Polyurea and Polyurethane Bedliners – 101

The reality is unless you are a scientist, highly educated or just spend many hours reading and processing the chemicals and subsequent properties that provide a platform for spray bedliners can be dizzying. This page is a good starter to understand the general differences between physical properties of polyurethane, polyurea and poly hybrids. We are exposing this information and continuing to go into more detail in future editorials so that those looking to do professional spray bedliner and other coatings can make a highly informed decision. Do not buy a professional bedliner or bedliner dealership without reading the information on this site first.

Polyurea

Polyurea is a process that involves how to use certain families of chemicals and successfully apply them onto different materials in different environments more than it is a specific product. With that said, Polyurea is typically hard and not very flexible. It resists abrasion and tearing due to high tensile strength. However, its harder surface allows cargo to slip because typically it is smoother than a softer polyurethane application. Polyureas are more expensive than polyurethanes and require specialized application tools and protective equipment to spray such as: – Spray booths – respirators – licensing – high pressure spray equipment This equals a more expensive investment when starting a business doing spray bed liners.

Polyurethane

Polyurethane can be flexible and much softer than polyureas. Like anything there is a trade-off for altering physical properties. In this case a polyurethane spray liner has a higher potential to get gouged due to the lower tensile strength (compared to polyurea). Remember we are talking about materials that are in a class that exhibits very high levels of resistance to tear, gouge and puncture in general. So, this is not implying that the material is weak, simply different than the polyurea model.

Poly Hybrids

Most Professional bedliners are actually a Poly Hybrid. This is a combination of polyurea, polyurethane and other chemicals formulated to provide the best characteristics without compromise. A broad array of aggregates such as rubber, paint chips and sand are sometime added for texture and anti-slip properties. Poly liners bond to the surface mechanically rather than chemically. That means they need tiny grooves and ridges on which to grip. That’s why the ideal prep work for most of the liners simply involves sanding and thorough cleaning of the area. However, while polyurea is 100 percent hydrophobic (able to be sprayed directly onto ice or water), polyurethane and poly hybrids aren’t, so you should never have a vehicle sprayed after it has been in the rain. The surface must be completely dry unless a polyurea is being applied.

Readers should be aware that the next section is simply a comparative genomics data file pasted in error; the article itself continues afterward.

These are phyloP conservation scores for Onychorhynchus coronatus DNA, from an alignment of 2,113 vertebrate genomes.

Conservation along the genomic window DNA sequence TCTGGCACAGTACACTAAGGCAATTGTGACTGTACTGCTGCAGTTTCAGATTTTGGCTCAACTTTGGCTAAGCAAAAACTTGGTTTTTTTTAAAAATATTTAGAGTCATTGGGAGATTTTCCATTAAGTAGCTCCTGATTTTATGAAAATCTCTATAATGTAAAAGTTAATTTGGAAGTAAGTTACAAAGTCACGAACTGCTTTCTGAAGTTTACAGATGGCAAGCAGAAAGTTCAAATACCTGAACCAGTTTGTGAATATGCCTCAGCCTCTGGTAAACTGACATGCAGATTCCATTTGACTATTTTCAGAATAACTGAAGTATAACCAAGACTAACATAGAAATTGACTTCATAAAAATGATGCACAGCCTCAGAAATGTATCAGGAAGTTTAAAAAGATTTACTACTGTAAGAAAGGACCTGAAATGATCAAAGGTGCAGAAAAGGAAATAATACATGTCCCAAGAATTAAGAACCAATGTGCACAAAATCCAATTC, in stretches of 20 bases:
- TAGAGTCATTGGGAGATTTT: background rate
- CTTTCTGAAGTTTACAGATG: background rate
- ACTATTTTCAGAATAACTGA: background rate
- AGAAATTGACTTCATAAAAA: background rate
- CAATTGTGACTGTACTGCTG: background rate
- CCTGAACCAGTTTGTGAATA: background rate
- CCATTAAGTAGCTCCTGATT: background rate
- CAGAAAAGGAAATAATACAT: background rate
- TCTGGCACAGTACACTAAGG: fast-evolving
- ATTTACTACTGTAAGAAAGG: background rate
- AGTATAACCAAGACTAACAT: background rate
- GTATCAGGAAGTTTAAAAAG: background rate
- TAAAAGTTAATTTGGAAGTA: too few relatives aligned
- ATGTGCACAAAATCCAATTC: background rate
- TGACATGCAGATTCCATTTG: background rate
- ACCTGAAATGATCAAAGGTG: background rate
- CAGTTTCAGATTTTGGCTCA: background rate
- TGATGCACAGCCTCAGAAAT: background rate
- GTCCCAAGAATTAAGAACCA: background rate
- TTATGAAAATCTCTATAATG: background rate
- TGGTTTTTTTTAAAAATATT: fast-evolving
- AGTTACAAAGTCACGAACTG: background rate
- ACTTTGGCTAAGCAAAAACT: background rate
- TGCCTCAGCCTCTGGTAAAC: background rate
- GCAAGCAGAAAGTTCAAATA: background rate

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Application Method

Don’t be fooled by the difference between high and low pressure as well as high and low temperature. Polyureas require high pressure There’s high and low pressure and hot and cold applications, although these terms can be misleading. First, low pressure generally gives the applicator more control over the texture. Since many liners don’t use an aggregate and the nonslip surface is developed with the application gun, this is important. Second, “hot” and “cold” are misnomers since liner chemicals have an exothermic reaction when they contact each other after leaving the gun, creating their own heat. In both hot and cold applications, the chemicals reach about 230 degrees F. However, in a heated application, the chemicals are brought to 130-140 degrees F before reaching the gun nozzle. Low-pressure, cold application results in a softer, more flexible product. High-pressure, hot application results in a harder, less flexible product. Drying and Curing Time Before you touch the product, it must be dry. Before you can safely transport a load on your new liner, it must be cured. Cold applications will dry in 20-25 seconds, while hot applications take just 3-5 seconds. Hot applications may be the ticket if you need to spray upside down, such as onto a ceiling. Curing time for almost all spray-ins is 24 hours. Resistance to Fading

UV Stability

In a nutshell, pretty much every product will fade eventually. Some companies add a UV inhibitor to their product and others may spray one on as a topcoat, but it’s just buying time. Accept it.

Topics about Polys

Poly Basics Detailed Explanation of Polyurethanes and Polyureas